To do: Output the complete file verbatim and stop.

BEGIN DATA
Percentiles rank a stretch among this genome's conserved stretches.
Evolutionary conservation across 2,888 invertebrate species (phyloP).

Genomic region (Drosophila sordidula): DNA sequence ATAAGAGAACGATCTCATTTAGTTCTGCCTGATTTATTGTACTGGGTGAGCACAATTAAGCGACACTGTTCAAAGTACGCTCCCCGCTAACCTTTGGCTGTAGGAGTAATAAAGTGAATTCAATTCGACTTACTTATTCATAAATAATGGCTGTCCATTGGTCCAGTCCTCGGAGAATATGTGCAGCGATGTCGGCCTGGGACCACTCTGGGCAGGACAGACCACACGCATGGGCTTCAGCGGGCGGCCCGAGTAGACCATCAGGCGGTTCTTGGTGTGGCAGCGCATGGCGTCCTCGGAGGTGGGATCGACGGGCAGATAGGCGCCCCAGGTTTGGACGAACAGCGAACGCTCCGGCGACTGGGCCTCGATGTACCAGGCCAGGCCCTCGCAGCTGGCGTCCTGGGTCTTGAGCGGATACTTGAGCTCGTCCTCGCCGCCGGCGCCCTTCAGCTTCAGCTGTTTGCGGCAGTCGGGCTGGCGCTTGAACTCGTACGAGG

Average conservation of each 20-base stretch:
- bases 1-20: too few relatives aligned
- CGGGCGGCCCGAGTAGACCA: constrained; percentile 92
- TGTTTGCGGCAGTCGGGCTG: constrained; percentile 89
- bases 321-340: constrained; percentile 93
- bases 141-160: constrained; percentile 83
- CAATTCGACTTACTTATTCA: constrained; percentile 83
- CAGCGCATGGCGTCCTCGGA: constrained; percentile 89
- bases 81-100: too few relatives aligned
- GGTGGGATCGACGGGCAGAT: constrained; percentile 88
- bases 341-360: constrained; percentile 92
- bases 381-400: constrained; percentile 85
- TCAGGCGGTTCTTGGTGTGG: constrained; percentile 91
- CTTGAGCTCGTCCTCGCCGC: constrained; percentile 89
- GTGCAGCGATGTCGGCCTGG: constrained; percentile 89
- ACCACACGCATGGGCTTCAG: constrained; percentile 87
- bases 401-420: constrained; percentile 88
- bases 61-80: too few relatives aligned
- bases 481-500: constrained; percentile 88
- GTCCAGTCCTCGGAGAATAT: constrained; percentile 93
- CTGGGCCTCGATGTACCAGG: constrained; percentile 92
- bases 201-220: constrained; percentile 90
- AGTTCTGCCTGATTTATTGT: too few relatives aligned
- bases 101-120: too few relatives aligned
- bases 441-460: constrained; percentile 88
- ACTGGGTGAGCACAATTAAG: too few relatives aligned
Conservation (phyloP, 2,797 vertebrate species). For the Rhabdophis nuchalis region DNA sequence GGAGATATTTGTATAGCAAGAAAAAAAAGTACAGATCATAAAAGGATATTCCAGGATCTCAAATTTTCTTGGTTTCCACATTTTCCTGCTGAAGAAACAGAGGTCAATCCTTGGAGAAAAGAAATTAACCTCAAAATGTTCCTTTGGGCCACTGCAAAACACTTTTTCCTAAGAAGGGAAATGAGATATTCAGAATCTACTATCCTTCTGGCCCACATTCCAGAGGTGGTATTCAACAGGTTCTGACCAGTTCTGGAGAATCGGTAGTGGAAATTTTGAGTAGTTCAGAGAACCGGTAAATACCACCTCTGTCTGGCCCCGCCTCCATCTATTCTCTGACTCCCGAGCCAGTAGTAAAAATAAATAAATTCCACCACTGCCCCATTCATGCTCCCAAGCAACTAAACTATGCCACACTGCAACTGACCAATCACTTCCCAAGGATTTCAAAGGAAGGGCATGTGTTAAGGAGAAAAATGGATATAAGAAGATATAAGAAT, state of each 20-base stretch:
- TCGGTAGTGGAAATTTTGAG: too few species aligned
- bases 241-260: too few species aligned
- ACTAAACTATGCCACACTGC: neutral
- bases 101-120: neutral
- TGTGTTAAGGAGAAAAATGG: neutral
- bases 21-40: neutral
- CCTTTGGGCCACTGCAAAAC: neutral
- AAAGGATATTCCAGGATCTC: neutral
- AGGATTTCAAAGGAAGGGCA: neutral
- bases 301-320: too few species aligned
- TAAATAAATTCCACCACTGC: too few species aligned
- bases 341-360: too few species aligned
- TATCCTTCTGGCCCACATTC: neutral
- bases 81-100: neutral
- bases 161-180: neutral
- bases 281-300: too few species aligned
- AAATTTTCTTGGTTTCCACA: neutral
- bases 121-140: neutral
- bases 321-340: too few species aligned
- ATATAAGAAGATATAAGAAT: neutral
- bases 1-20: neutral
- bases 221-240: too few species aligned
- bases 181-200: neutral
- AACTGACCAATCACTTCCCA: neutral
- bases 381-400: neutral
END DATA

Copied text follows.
Percentiles rank a stretch among this genome's conserved stretches.
Evolutionary conservation across 2,888 invertebrate species (phyloP).

Genomic region (Drosophila sordidula): DNA sequence ATAAGAGAACGATCTCATTTAGTTCTGCCTGATTTATTGTACTGGGTGAGCACAATTAAGCGACACTGTTCAAAGTACGCTCCCCGCTAACCTTTGGCTGTAGGAGTAATAAAGTGAATTCAATTCGACTTACTTATTCATAAATAATGGCTGTCCATTGGTCCAGTCCTCGGAGAATATGTGCAGCGATGTCGGCCTGGGACCACTCTGGGCAGGACAGACCACACGCATGGGCTTCAGCGGGCGGCCCGAGTAGACCATCAGGCGGTTCTTGGTGTGGCAGCGCATGGCGTCCTCGGAGGTGGGATCGACGGGCAGATAGGCGCCCCAGGTTTGGACGAACAGCGAACGCTCCGGCGACTGGGCCTCGATGTACCAGGCCAGGCCCTCGCAGCTGGCGTCCTGGGTCTTGAGCGGATACTTGAGCTCGTCCTCGCCGCCGGCGCCCTTCAGCTTCAGCTGTTTGCGGCAGTCGGGCTGGCGCTTGAACTCGTACGAGG

Average conservation of each 20-base stretch:
- bases 1-20: too few relatives aligned
- CGGGCGGCCCGAGTAGACCA: constrained; percentile 92
- TGTTTGCGGCAGTCGGGCTG: constrained; percentile 89
- bases 321-340: constrained; percentile 93
- bases 141-160: constrained; percentile 83
- CAATTCGACTTACTTATTCA: constrained; percentile 83
- CAGCGCATGGCGTCCTCGGA: constrained; percentile 89
- bases 81-100: too few relatives aligned
- GGTGGGATCGACGGGCAGAT: constrained; percentile 88
- bases 341-360: constrained; percentile 92
- bases 381-400: constrained; percentile 85
- TCAGGCGGTTCTTGGTGTGG: constrained; percentile 91
- CTTGAGCTCGTCCTCGCCGC: constrained; percentile 89
- GTGCAGCGATGTCGGCCTGG: constrained; percentile 89
- ACCACACGCATGGGCTTCAG: constrained; percentile 87
- bases 401-420: constrained; percentile 88
- bases 61-80: too few relatives aligned
- bases 481-500: constrained; percentile 88
- GTCCAGTCCTCGGAGAATAT: constrained; percentile 93
- CTGGGCCTCGATGTACCAGG: constrained; percentile 92
- bases 201-220: constrained; percentile 90
- AGTTCTGCCTGATTTATTGT: too few relatives aligned
- bases 101-120: too few relatives aligned
- bases 441-460: constrained; percentile 88
- ACTGGGTGAGCACAATTAAG: too few relatives aligned
Conservation (phyloP, 2,797 vertebrate species). For the Rhabdophis nuchalis region DNA sequence GGAGATATTTGTATAGCAAGAAAAAAAAGTACAGATCATAAAAGGATATTCCAGGATCTCAAATTTTCTTGGTTTCCACATTTTCCTGCTGAAGAAACAGAGGTCAATCCTTGGAGAAAAGAAATTAACCTCAAAATGTTCCTTTGGGCCACTGCAAAACACTTTTTCCTAAGAAGGGAAATGAGATATTCAGAATCTACTATCCTTCTGGCCCACATTCCAGAGGTGGTATTCAACAGGTTCTGACCAGTTCTGGAGAATCGGTAGTGGAAATTTTGAGTAGTTCAGAGAACCGGTAAATACCACCTCTGTCTGGCCCCGCCTCCATCTATTCTCTGACTCCCGAGCCAGTAGTAAAAATAAATAAATTCCACCACTGCCCCATTCATGCTCCCAAGCAACTAAACTATGCCACACTGCAACTGACCAATCACTTCCCAAGGATTTCAAAGGAAGGGCATGTGTTAAGGAGAAAAATGGATATAAGAAGATATAAGAAT, state of each 20-base stretch:
- TCGGTAGTGGAAATTTTGAG: too few species aligned
- bases 241-260: too few species aligned
- ACTAAACTATGCCACACTGC: neutral
- bases 101-120: neutral
- TGTGTTAAGGAGAAAAATGG: neutral
- bases 21-40: neutral
- CCTTTGGGCCACTGCAAAAC: neutral
- AAAGGATATTCCAGGATCTC: neutral
- AGGATTTCAAAGGAAGGGCA: neutral
- bases 301-320: too few species aligned
- TAAATAAATTCCACCACTGC: too few species aligned
- bases 341-360: too few species aligned
- TATCCTTCTGGCCCACATTC: neutral
- bases 81-100: neutral
- bases 161-180: neutral
- bases 281-300: too few species aligned
- AAATTTTCTTGGTTTCCACA: neutral
- bases 121-140: neutral
- bases 321-340: too few species aligned
- ATATAAGAAGATATAAGAAT: neutral
- bases 1-20: neutral
- bases 221-240: too few species aligned
- bases 181-200: neutral
- AACTGACCAATCACTTCCCA: neutral
- bases 381-400: neutral